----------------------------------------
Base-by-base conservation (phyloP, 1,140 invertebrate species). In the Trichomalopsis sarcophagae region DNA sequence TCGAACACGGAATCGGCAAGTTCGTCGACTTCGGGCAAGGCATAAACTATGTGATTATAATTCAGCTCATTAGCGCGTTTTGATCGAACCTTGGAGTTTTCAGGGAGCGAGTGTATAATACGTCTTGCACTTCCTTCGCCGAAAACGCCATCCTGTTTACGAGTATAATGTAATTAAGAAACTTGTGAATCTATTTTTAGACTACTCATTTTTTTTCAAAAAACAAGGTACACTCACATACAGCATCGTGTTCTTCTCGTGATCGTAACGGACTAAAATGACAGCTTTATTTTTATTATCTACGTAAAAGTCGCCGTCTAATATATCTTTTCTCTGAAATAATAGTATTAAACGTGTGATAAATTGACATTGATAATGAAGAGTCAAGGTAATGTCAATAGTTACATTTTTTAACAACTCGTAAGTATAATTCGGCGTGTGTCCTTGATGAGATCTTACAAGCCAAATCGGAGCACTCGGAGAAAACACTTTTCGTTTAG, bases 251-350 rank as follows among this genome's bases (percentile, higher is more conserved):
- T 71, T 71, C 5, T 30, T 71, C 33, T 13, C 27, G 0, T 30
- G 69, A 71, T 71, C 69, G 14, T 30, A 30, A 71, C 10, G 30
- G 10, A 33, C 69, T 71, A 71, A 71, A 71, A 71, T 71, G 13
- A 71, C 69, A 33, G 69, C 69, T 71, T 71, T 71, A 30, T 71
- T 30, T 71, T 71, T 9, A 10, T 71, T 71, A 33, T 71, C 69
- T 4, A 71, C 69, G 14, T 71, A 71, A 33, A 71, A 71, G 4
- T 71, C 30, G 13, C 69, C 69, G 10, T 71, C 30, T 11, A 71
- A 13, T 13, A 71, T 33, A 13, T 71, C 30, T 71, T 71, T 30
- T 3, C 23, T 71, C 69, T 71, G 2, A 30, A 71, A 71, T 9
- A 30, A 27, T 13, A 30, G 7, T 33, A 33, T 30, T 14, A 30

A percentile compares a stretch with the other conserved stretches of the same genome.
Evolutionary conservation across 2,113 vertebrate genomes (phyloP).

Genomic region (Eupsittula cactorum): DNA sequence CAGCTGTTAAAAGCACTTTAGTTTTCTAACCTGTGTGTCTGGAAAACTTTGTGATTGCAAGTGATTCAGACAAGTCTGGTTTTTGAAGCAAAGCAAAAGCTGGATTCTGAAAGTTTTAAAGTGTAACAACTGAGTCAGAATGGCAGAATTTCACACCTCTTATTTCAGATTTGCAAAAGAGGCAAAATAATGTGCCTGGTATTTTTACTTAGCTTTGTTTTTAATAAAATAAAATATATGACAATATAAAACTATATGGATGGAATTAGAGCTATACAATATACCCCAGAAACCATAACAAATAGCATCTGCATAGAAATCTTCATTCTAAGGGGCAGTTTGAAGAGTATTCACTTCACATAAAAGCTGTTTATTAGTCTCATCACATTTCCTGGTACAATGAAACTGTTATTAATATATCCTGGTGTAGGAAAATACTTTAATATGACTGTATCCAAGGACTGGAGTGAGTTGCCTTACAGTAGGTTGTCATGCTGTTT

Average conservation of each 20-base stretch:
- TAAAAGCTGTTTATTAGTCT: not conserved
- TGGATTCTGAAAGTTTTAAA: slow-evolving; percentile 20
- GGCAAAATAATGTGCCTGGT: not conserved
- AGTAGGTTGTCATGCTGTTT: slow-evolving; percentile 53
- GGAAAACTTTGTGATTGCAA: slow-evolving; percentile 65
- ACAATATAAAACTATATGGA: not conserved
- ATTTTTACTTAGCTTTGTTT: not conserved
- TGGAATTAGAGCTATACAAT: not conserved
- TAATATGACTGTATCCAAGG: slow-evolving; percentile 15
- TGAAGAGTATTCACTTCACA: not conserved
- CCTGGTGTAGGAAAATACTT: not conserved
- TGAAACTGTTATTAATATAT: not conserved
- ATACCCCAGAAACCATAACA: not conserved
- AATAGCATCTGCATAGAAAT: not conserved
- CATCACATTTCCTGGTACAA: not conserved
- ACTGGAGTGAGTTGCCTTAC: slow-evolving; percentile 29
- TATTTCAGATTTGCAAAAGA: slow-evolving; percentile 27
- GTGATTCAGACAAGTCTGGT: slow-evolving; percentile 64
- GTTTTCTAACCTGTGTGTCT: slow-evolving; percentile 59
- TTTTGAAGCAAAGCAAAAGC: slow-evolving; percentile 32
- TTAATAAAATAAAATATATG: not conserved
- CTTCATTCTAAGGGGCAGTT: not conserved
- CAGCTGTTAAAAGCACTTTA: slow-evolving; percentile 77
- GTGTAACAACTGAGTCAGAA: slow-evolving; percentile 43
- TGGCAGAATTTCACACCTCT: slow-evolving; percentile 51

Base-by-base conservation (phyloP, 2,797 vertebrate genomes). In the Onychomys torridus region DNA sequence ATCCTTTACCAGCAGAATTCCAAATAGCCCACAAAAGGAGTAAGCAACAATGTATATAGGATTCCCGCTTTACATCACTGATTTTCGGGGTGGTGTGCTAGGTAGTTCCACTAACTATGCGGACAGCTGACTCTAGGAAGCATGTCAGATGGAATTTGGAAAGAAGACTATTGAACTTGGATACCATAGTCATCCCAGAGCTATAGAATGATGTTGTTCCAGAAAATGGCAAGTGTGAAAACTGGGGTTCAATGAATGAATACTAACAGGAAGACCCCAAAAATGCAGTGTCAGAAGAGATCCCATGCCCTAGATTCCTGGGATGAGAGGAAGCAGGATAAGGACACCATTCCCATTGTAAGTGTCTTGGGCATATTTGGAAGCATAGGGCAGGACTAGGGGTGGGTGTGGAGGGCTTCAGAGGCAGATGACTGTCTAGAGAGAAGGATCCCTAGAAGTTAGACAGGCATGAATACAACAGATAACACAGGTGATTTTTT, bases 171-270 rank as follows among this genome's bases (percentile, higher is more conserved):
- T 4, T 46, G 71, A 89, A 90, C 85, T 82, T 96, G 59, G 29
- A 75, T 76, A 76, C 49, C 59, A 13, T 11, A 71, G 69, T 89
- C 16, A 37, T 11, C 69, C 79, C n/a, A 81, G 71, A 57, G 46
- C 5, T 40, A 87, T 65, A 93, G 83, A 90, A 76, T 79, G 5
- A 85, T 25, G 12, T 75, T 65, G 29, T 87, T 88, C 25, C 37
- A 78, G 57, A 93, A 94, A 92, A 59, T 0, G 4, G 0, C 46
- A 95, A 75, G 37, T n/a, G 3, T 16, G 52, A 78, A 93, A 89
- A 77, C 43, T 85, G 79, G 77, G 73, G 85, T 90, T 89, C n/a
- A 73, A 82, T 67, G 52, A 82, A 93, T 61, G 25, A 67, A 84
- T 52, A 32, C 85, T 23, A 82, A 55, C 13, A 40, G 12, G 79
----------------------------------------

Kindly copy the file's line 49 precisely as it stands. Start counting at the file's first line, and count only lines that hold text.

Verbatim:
- A 77, C 43, T 85, G 79, G 77, G 73, G 85, T 90, T 89, C n/a